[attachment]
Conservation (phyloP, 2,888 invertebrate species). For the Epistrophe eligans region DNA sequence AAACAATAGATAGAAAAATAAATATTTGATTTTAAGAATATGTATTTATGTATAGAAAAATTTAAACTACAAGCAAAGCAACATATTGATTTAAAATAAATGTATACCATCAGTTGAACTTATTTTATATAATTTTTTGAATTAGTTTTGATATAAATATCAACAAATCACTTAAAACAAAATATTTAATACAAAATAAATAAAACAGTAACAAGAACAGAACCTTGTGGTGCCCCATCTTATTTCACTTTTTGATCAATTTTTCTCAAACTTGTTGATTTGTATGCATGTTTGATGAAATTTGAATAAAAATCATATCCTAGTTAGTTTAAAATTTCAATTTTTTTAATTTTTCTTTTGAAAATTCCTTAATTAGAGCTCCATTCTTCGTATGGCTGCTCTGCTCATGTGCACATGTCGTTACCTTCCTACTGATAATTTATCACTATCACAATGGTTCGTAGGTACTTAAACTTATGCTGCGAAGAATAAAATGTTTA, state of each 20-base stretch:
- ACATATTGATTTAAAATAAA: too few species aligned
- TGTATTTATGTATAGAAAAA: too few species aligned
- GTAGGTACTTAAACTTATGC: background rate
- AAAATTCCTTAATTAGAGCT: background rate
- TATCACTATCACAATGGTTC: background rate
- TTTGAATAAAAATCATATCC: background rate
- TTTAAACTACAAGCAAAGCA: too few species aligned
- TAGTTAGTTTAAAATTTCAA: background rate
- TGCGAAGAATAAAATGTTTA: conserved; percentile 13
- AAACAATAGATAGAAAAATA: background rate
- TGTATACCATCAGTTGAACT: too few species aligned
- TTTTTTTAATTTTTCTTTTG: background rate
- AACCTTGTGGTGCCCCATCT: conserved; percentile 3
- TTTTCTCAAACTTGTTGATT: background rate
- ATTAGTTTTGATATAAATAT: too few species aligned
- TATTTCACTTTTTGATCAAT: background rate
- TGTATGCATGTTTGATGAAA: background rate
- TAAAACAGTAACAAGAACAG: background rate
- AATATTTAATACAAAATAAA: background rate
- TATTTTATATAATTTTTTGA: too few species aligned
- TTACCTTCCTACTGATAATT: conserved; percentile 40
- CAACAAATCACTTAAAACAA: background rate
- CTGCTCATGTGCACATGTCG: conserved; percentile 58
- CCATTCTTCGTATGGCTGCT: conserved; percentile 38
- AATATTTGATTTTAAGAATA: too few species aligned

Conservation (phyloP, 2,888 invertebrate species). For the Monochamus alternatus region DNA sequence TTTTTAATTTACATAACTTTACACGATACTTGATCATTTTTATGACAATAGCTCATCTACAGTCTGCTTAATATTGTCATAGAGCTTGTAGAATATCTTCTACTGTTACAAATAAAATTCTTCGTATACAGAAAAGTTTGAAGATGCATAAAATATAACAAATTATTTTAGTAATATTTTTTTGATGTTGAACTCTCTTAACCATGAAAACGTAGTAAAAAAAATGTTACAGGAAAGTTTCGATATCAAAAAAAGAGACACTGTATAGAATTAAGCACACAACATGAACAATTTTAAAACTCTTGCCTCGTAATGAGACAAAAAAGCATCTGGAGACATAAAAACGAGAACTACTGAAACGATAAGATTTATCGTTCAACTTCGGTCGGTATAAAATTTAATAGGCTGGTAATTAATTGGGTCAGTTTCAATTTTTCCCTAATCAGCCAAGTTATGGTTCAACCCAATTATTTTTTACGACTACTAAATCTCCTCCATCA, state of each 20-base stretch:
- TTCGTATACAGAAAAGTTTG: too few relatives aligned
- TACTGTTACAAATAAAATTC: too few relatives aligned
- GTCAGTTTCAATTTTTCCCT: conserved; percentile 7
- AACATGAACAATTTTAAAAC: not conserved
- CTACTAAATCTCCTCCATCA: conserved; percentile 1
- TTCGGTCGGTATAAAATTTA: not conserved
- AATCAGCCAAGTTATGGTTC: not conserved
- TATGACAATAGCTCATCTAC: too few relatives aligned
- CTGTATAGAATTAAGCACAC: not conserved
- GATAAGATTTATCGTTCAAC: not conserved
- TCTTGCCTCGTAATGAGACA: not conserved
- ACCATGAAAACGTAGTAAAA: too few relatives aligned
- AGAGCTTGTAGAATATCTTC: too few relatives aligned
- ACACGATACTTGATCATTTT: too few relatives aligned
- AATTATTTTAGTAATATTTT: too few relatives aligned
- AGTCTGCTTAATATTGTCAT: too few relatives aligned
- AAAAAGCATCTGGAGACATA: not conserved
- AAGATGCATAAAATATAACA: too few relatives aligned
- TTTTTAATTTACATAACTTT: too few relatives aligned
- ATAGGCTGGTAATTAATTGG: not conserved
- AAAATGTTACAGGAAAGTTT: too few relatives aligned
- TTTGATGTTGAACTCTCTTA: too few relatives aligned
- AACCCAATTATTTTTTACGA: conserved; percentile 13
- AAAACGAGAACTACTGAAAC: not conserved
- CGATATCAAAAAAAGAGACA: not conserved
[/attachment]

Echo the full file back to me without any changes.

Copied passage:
Conservation (phyloP, 2,888 invertebrate species). For the Epistrophe eligans region DNA sequence AAACAATAGATAGAAAAATAAATATTTGATTTTAAGAATATGTATTTATGTATAGAAAAATTTAAACTACAAGCAAAGCAACATATTGATTTAAAATAAATGTATACCATCAGTTGAACTTATTTTATATAATTTTTTGAATTAGTTTTGATATAAATATCAACAAATCACTTAAAACAAAATATTTAATACAAAATAAATAAAACAGTAACAAGAACAGAACCTTGTGGTGCCCCATCTTATTTCACTTTTTGATCAATTTTTCTCAAACTTGTTGATTTGTATGCATGTTTGATGAAATTTGAATAAAAATCATATCCTAGTTAGTTTAAAATTTCAATTTTTTTAATTTTTCTTTTGAAAATTCCTTAATTAGAGCTCCATTCTTCGTATGGCTGCTCTGCTCATGTGCACATGTCGTTACCTTCCTACTGATAATTTATCACTATCACAATGGTTCGTAGGTACTTAAACTTATGCTGCGAAGAATAAAATGTTTA, state of each 20-base stretch:
- ACATATTGATTTAAAATAAA: too few species aligned
- TGTATTTATGTATAGAAAAA: too few species aligned
- GTAGGTACTTAAACTTATGC: background rate
- AAAATTCCTTAATTAGAGCT: background rate
- TATCACTATCACAATGGTTC: background rate
- TTTGAATAAAAATCATATCC: background rate
- TTTAAACTACAAGCAAAGCA: too few species aligned
- TAGTTAGTTTAAAATTTCAA: background rate
- TGCGAAGAATAAAATGTTTA: conserved; percentile 13
- AAACAATAGATAGAAAAATA: background rate
- TGTATACCATCAGTTGAACT: too few species aligned
- TTTTTTTAATTTTTCTTTTG: background rate
- AACCTTGTGGTGCCCCATCT: conserved; percentile 3
- TTTTCTCAAACTTGTTGATT: background rate
- ATTAGTTTTGATATAAATAT: too few species aligned
- TATTTCACTTTTTGATCAAT: background rate
- TGTATGCATGTTTGATGAAA: background rate
- TAAAACAGTAACAAGAACAG: background rate
- AATATTTAATACAAAATAAA: background rate
- TATTTTATATAATTTTTTGA: too few species aligned
- TTACCTTCCTACTGATAATT: conserved; percentile 40
- CAACAAATCACTTAAAACAA: background rate
- CTGCTCATGTGCACATGTCG: conserved; percentile 58
- CCATTCTTCGTATGGCTGCT: conserved; percentile 38
- AATATTTGATTTTAAGAATA: too few species aligned

Conservation (phyloP, 2,888 invertebrate species). For the Monochamus alternatus region DNA sequence TTTTTAATTTACATAACTTTACACGATACTTGATCATTTTTATGACAATAGCTCATCTACAGTCTGCTTAATATTGTCATAGAGCTTGTAGAATATCTTCTACTGTTACAAATAAAATTCTTCGTATACAGAAAAGTTTGAAGATGCATAAAATATAACAAATTATTTTAGTAATATTTTTTTGATGTTGAACTCTCTTAACCATGAAAACGTAGTAAAAAAAATGTTACAGGAAAGTTTCGATATCAAAAAAAGAGACACTGTATAGAATTAAGCACACAACATGAACAATTTTAAAACTCTTGCCTCGTAATGAGACAAAAAAGCATCTGGAGACATAAAAACGAGAACTACTGAAACGATAAGATTTATCGTTCAACTTCGGTCGGTATAAAATTTAATAGGCTGGTAATTAATTGGGTCAGTTTCAATTTTTCCCTAATCAGCCAAGTTATGGTTCAACCCAATTATTTTTTACGACTACTAAATCTCCTCCATCA, state of each 20-base stretch:
- TTCGTATACAGAAAAGTTTG: too few relatives aligned
- TACTGTTACAAATAAAATTC: too few relatives aligned
- GTCAGTTTCAATTTTTCCCT: conserved; percentile 7
- AACATGAACAATTTTAAAAC: not conserved
- CTACTAAATCTCCTCCATCA: conserved; percentile 1
- TTCGGTCGGTATAAAATTTA: not conserved
- AATCAGCCAAGTTATGGTTC: not conserved
- TATGACAATAGCTCATCTAC: too few relatives aligned
- CTGTATAGAATTAAGCACAC: not conserved
- GATAAGATTTATCGTTCAAC: not conserved
- TCTTGCCTCGTAATGAGACA: not conserved
- ACCATGAAAACGTAGTAAAA: too few relatives aligned
- AGAGCTTGTAGAATATCTTC: too few relatives aligned
- ACACGATACTTGATCATTTT: too few relatives aligned
- AATTATTTTAGTAATATTTT: too few relatives aligned
- AGTCTGCTTAATATTGTCAT: too few relatives aligned
- AAAAAGCATCTGGAGACATA: not conserved
- AAGATGCATAAAATATAACA: too few relatives aligned
- TTTTTAATTTACATAACTTT: too few relatives aligned
- ATAGGCTGGTAATTAATTGG: not conserved
- AAAATGTTACAGGAAAGTTT: too few relatives aligned
- TTTGATGTTGAACTCTCTTA: too few relatives aligned
- AACCCAATTATTTTTTACGA: conserved; percentile 13
- AAAACGAGAACTACTGAAAC: not conserved
- CGATATCAAAAAAAGAGACA: not conserved